NTUF observed that during the 112th Congress, half of all the cut bills were authored during the first six months and 75 percent by the end of the first year, becoming more scarce during the second year. We are still in the process of reviewing and scoring legislation for the current Congress, but so far, the bulk of the savings we identified were introduced during the first six months of the year.
There is certainly no shortage of places Congress could look for more spending reductions in the $3.5 trillion budget. Lots of reference sources are available: from Senator Coburn's (R-OK) Wastebook, to NTU & US PIRG's list of cuts, and the Congressional Budget Office's most recent Budget Options reports on discretionary, defense, and mandatory reductions, to name just a few.
As federal spending, debt, and overreach are set to figure more prominently in policy debates and campaigns during this upcoming election year, will taxpayers see their Representatives and Senators drafting more cut proposals in 2014? Stay tuned to find out because NTUF will continue to keep a close watch on Congress throughout the New Year!
The Year Ahead...
Over the past year, National Taxpayers Union Foundation has been at the forefront of many of the policy debates and legislative battles we've witnessed in state capitols and Washington, D.C. Thanks to the support of Members and Taxpayer's Tab subscribers, NTUF analysts scored President Obama's agenda as laid out in his State of the Union Address and proposed budget; uncovered the costs taxpayers are shouldered with for every hour the President is aboard Air Force One; revealed the inefficiencies that plague local tobacco taxes; and broke down how candidates in the New Jersey special Senate election would change the budget. All the while, Foundation staff and interns scored thousands of bills introduced in the 113th Congress as part of our unique BillTally system.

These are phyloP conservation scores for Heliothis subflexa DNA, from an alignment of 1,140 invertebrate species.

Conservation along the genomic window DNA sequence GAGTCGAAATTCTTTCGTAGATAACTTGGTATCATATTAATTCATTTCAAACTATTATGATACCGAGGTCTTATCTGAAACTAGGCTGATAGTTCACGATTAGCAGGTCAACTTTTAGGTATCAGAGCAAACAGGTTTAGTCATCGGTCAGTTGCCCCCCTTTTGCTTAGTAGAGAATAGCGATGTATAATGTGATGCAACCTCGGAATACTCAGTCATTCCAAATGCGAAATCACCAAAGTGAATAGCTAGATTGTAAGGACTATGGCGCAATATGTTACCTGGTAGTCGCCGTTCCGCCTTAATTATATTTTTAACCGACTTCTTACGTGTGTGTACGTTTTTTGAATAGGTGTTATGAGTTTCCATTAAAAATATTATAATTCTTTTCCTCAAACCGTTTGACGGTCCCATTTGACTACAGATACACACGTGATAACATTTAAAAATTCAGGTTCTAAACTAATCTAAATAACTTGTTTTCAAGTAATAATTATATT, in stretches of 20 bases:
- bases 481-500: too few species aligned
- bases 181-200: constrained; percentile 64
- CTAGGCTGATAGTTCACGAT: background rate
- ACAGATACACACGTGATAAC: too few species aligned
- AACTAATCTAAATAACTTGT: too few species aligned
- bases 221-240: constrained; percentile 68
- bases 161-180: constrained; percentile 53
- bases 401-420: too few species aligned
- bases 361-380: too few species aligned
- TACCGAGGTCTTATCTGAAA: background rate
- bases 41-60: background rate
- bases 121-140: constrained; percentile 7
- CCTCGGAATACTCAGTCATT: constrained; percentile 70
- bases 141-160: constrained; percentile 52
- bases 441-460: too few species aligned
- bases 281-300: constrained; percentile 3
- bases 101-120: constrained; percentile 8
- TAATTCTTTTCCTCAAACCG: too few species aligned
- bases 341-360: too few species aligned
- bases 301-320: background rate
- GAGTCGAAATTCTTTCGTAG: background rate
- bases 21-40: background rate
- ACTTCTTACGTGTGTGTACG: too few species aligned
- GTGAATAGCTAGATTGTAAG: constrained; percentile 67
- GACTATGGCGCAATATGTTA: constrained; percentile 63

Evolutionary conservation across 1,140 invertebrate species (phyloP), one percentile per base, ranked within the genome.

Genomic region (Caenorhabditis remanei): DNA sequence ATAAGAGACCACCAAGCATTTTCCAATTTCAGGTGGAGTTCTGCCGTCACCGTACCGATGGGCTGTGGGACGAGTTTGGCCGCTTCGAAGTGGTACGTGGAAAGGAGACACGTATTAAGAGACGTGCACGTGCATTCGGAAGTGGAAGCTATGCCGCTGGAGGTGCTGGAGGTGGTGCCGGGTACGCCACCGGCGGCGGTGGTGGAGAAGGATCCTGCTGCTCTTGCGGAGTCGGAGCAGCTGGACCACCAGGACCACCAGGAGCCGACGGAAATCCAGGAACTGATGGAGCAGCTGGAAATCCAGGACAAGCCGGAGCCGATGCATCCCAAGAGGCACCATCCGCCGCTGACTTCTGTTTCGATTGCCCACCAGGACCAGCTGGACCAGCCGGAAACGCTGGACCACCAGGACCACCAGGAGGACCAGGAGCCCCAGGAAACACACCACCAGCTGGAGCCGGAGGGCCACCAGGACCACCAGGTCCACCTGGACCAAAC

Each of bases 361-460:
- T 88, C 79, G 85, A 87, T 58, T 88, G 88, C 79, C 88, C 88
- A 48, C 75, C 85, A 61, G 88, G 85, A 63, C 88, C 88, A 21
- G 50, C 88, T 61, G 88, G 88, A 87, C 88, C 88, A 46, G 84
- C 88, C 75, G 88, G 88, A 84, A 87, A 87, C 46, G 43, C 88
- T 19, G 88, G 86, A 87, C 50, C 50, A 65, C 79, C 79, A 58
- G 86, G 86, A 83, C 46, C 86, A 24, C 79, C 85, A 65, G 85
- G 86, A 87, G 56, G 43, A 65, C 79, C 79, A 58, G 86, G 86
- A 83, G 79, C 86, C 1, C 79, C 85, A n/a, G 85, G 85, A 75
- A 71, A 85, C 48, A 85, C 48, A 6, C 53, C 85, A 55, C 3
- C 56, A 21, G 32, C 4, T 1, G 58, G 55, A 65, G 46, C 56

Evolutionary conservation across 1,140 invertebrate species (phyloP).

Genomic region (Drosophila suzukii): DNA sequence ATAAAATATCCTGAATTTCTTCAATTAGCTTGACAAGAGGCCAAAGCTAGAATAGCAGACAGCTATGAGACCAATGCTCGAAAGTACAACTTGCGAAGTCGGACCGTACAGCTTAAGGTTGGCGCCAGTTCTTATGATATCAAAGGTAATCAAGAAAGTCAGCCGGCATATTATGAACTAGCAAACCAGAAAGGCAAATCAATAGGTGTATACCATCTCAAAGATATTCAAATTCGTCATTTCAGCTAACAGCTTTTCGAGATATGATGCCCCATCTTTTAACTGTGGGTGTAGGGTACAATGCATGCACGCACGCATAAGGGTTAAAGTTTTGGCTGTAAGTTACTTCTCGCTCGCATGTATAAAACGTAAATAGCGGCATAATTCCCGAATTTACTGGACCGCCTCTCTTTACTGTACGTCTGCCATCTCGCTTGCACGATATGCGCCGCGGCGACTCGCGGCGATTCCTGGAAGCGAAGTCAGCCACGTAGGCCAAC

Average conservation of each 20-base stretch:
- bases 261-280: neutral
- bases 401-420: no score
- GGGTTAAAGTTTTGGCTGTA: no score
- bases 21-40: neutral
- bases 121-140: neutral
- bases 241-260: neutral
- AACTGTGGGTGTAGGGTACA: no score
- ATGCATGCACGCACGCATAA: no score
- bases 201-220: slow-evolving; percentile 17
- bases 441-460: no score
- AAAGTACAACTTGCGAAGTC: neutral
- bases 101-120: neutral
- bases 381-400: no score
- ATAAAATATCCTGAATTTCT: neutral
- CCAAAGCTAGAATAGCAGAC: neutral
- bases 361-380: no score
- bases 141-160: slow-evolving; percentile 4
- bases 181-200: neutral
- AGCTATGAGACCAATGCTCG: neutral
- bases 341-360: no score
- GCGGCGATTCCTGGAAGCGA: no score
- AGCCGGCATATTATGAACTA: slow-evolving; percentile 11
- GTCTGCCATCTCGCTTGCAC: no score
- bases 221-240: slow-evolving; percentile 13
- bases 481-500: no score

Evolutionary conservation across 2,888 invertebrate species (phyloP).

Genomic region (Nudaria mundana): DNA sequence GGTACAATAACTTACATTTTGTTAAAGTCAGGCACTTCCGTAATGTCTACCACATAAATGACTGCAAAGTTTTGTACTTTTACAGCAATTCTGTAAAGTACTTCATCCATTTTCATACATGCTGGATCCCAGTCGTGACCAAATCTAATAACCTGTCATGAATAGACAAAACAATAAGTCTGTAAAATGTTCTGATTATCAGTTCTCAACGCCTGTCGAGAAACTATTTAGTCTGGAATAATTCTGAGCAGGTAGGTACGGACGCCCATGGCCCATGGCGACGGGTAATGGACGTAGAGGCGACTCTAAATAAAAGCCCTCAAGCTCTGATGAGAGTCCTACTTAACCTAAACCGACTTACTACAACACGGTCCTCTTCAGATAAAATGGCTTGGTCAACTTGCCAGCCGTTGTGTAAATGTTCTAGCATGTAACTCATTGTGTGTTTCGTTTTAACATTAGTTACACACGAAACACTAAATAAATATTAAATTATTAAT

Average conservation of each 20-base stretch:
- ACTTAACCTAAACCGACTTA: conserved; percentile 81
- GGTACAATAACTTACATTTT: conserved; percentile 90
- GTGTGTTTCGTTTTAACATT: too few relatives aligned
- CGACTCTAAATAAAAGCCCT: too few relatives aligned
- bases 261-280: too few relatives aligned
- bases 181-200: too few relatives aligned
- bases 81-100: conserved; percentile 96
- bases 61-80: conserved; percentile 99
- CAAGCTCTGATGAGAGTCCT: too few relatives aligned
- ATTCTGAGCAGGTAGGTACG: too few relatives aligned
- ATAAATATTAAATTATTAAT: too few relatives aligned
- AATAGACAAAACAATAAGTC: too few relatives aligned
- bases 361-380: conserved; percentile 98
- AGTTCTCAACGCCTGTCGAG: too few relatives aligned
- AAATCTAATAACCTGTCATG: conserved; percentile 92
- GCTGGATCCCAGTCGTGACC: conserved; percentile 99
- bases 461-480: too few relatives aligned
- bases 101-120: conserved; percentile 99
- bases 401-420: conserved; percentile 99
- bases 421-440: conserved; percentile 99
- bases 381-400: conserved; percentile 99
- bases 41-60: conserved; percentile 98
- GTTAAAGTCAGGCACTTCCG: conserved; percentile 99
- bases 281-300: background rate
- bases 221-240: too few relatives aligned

We've done so much already. Looking forward, there is still so much to do.